Fort Worth Water
Fort Worth Arlington Masnfield Other Cities Water Supply
Dallas-Fort Worth, NorthCentral Texas
Fort Worth and Surrounding Water Supply
Many NorthCentral Texas Towns Depend on Fort Worth for Water
Note: According to its own website Tarrant Regional Water District(TRWD) "provides water to more than 1.7 million people in the North Central Texas area. TRWD serves more than 30 wholesale customers including the cities of Fort Worth, Arlington, Mansfield."This means many other entities besides Fort Worth get all or most of theirwater from TRWD.
From a 24/7 Wall St., LLC financial report, "Severe droughts that could affect large cities are first a human problem. The competition for water could make life in some of America’s largest cities nearly unbearable for residents.
"A number of industries rely on regular access to water. Some people would be out of work if these industries had poor prospects for continued operation.
"The other important trouble that very low water supplies creates is that cities have sold bonds based on their needs for infrastructure to move, clean, and supply water. Credit ratings agencies may not have taken drought issues into account at the level that they should. Extreme disruptions of the water supply of any city would have severe financial consequences. The ten cities on this list are the ones with the most acute exposure to problems which could cause large imbalances of water supply and demand.
"There are a number of metropolitan areas which could face similar problems but their risks are not quite as high. The water problem for US cities is, although it may not be evident, one of the largest issues that faces urban areas over the next tenyears."
Number 6 on the 24/7 Wall St., LLC 2010 list of the "Ten GreatAmerican Cities That Are Dying from Thirst" is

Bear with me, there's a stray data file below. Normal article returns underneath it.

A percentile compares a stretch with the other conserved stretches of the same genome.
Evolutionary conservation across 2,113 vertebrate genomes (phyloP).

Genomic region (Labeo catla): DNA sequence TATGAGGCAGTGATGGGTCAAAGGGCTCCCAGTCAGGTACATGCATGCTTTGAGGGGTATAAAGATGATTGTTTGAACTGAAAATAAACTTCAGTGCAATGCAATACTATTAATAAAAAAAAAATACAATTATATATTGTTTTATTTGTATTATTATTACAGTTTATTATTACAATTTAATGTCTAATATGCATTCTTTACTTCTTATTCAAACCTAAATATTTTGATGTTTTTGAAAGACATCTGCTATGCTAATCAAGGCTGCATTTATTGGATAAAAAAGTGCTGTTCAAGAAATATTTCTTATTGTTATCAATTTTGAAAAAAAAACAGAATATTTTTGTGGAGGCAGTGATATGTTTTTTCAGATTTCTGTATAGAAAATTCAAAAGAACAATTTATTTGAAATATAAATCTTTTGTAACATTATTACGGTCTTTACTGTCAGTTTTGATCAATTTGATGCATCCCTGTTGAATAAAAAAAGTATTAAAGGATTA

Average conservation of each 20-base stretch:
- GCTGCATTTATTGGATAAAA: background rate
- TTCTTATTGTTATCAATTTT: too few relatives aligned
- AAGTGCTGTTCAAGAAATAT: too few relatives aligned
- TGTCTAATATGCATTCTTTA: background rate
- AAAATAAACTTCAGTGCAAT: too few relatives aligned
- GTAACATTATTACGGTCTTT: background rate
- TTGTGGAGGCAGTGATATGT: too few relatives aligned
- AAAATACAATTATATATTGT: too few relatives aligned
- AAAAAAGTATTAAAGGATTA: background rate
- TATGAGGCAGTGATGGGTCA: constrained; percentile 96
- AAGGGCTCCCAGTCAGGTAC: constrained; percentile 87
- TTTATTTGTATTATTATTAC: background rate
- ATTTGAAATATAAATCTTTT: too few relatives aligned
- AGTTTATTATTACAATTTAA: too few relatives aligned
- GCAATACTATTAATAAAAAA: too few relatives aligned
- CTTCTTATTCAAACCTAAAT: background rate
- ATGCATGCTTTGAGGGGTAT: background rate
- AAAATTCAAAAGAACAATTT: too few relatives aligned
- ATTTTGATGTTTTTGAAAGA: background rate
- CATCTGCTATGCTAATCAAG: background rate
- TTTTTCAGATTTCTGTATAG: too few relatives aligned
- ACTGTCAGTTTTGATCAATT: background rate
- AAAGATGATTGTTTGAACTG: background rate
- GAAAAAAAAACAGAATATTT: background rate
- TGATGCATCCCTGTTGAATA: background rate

"Fort Worth, TX
"Major Water Supply: multiple
"Population (U.S. rank): 727,577 (17th)
"Population Growth Rate: 36.1% since 2000
"Average annual rainfall: 34.01 inches
"As Fort Worth continues to grow, the amount of water demand has continued to exceed the amount of water available through local supply. As a result, the city, which is in Tarrant County, must rely on storage water, making the system much more exposed to the worst effects of prolonged drought. To remedy this problem, the Tarrant Regional Water District is trying to bring in more water from Oklahoma’s Red River. Oklahoma, wishing to preserve its water sources, limits interstate water sales. Fort Worth has countered with a lawsuit, which is pending in the U.S. Court of Appeals."
Question: How much of our water is used by the gas drillers in theTRWD area? According to Downwinders at Risk, each well takes from 2 million to 7million GALLONS OF WATER to frac and there are approximately17,000 wells now permitted in the Barnett Shale.
And you worry about how much water your shower uses?
Tarrant Regional Water District Annual Financial Report As of and for the YearEnded September 30, 2009 states: "The Barnett Shale Formation gas exploration and development continues to be a driving force in the District’s increased revenue from oil and gas. District oil and gas revenues for the fiscal year 2009 were approximately $34.4 million, compared to $68.1 million in fiscal year 2008. Although the District has leased all minerals under and around Eagle Mountain Lake, we continue to lease miscellaneous minerals located along the floodway in Fort Worth and scattered District lands in Tarrant County, Texas. In fiscal year 2009 the District executed nine new oil and gas leases, all of which are located in Tarrant County."
Does this appear to be a case of the right hand giving and the left handtaking away?
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